I am fortunate to live close enough to some of the architectural wonders of the city. These ones are actually on my street, just a few blocks away, so here is a glimpse into my post-confinement daily walks. Welcome to my barrio*.
Today we’re taking a stroll down Carrer de València, stopping at some of the chamfers that all the streets of central Barcelona have at the intersection. These bevel edges (xamfrà, in Catalan) made room for many Modernist architects to play with accents, to introduce towers and galleries at the corners, and to play with stone and stucco details on the facades.
Casa Jaume Forn
Designed in 1904 by Modernist architect Jeroni Granell, the house was built by Domenec Boada. Although modified later, the building retains the original bay windows on the corners, with their refined iron works and leaded stained glass.
The stained glass is often attributed to the Rigalt i Granell workshop – Modernist craftsmen known for works such as the stained glass ceiling in the concert hall of Palau de la musica catalana. This house is an example of a way of working with materials that is difficult to find in our times.
Jeroni Granell also designed the beautiful Casa Pàdua (read about it here on the Rutes of Barcelona website).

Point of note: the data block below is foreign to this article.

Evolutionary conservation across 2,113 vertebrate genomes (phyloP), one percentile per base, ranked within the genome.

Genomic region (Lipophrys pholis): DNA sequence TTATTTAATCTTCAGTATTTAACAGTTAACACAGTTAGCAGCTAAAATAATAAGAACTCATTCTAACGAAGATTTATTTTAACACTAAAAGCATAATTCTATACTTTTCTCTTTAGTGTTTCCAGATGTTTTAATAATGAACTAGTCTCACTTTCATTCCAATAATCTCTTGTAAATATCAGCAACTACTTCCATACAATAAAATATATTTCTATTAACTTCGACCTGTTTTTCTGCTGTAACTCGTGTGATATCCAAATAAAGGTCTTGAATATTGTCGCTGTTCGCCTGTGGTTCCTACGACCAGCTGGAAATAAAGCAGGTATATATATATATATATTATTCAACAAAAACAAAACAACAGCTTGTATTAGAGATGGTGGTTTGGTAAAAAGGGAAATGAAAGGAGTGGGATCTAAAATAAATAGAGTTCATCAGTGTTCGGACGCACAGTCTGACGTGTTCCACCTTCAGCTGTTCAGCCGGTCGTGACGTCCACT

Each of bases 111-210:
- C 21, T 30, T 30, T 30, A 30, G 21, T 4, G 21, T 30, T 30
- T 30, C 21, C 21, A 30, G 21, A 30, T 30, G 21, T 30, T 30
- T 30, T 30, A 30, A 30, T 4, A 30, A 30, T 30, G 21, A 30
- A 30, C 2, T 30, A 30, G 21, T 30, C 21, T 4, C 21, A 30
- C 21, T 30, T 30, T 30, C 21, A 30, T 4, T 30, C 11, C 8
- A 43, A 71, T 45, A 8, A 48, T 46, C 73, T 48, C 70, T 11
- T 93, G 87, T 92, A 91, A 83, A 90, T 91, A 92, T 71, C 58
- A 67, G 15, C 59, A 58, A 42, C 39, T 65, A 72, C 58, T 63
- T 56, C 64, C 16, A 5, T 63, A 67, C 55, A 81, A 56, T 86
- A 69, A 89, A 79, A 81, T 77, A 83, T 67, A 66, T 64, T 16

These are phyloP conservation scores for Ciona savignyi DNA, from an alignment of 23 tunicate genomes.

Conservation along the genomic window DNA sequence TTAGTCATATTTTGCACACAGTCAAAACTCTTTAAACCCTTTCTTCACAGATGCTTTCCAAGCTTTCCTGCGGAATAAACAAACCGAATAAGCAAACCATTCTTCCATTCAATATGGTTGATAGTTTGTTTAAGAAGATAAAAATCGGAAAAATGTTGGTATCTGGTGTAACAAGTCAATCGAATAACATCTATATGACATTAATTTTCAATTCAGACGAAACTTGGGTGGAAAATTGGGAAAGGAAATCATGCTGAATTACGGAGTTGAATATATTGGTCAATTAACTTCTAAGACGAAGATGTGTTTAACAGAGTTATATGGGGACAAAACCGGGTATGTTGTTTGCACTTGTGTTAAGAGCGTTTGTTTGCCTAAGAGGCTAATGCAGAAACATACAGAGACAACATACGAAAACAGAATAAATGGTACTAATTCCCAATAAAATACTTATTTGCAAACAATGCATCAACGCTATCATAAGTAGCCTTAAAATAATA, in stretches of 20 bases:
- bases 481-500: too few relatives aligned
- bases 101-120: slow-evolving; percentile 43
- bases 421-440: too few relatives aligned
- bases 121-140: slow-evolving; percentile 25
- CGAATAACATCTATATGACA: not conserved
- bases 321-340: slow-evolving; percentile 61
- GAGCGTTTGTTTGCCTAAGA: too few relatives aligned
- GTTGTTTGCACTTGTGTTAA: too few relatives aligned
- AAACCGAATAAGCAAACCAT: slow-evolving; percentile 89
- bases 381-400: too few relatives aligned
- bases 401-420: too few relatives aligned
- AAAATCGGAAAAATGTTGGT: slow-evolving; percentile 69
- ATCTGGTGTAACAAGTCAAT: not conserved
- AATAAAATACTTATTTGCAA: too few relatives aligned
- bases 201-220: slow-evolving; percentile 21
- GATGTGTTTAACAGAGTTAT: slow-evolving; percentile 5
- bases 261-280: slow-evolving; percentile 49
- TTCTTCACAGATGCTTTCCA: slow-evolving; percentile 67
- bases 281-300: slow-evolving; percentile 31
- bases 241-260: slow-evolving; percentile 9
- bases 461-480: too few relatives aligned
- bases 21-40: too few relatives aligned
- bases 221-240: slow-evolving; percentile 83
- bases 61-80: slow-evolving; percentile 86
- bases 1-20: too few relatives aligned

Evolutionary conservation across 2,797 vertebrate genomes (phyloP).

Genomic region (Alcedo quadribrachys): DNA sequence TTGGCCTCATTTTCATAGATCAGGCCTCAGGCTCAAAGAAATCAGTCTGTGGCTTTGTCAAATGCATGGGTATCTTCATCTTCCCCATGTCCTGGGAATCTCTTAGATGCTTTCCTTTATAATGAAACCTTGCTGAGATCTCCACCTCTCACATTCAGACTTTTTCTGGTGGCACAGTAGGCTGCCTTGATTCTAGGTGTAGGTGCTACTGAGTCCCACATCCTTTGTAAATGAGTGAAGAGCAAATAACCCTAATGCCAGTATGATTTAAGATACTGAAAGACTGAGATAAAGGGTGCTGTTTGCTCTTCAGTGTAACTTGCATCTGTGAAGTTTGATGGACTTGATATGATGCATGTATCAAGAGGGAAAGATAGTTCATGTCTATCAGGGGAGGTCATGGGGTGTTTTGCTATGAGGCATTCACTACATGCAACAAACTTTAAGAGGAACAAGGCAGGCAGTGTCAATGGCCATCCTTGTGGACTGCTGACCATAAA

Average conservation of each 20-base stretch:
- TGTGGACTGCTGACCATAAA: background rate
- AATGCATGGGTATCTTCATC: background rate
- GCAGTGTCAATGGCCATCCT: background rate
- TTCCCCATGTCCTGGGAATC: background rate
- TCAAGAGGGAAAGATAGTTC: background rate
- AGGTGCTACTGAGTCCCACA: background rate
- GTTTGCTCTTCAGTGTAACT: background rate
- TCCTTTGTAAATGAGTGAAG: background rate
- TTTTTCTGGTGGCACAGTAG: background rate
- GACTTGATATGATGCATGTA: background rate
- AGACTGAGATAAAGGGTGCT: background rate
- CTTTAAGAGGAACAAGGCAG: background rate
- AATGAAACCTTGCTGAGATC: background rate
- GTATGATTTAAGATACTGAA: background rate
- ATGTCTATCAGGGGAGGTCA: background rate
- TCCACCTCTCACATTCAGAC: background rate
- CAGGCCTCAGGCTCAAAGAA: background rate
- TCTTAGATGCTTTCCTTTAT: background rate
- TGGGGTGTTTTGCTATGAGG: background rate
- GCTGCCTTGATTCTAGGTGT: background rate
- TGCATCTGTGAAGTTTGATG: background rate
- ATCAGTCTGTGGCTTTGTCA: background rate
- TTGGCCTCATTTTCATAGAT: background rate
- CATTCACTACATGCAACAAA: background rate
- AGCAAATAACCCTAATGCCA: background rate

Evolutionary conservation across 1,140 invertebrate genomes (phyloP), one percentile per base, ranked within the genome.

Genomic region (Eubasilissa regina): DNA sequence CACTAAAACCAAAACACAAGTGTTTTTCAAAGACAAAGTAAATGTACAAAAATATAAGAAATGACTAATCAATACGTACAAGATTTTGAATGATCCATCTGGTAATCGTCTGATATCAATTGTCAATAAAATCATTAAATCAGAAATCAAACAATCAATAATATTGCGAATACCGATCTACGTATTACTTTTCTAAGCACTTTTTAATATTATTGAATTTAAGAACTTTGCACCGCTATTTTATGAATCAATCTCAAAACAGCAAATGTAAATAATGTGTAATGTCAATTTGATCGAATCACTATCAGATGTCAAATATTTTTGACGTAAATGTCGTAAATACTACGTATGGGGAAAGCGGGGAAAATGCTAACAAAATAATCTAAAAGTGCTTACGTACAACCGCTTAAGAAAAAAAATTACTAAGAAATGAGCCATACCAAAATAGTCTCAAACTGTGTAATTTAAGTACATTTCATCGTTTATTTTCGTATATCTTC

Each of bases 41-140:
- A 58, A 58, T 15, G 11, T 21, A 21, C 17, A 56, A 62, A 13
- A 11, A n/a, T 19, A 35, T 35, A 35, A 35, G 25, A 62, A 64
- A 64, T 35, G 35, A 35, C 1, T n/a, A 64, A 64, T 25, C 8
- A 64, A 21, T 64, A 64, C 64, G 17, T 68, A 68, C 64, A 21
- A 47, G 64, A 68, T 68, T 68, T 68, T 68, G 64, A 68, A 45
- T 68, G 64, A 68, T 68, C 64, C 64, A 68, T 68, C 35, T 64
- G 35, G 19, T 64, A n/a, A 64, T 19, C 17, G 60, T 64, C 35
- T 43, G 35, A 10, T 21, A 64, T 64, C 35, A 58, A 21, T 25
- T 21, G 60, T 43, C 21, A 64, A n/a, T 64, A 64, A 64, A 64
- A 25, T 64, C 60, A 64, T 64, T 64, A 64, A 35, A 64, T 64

Casa Llopis Bofill
Built for lawyer and landowner Manuel Llopis Bofill, it was constructed between 1902 and 1903. Architect Antoni M. Gallisa opted here for some Neo-Arab-style features including the quadrilobe shape of the balconies and the metal rails details. The location on the bevel corner made the architect distribute the elements of the facade in an original manner. In the middle, a vertical band with bay windows splits the facade into two symmetrical parts while on the sides a column of bay windows adds the finishing touch to the two vertexes.
As for materials, Gallissà preferred brick and stucco to the traditional stone, and he combined those with iron, ceramic tiles and glass. The current appearance of the house is very like the original, despite the work carried out to repair the damage caused during the Civil War.
The sgraffito designs, created together with architect Josep Maria Jujol, collaborator of Antoni Gaudi and author, among many others, of the trencadis in Palau Guell, is one of the most original I’ve seen in the entire Eixample.
Casa Josefa Villanueva
The building was conceived by architect Julio María Fossas Martinez as a symmetrical whole, with two vertical lines of stone galleries at each end. Built between 1904 and 1909, the construction was later refurbished so only one gallery remains. Nevertheless, the house still is one of the most important Modernist legacies.
*The title of my post was inspired by the name of a platform I love, MYBARRIO. Check them out: https://www.mybarrio.es/en/ to find out more about creative people, design collections, and beautiful places of Barcelona.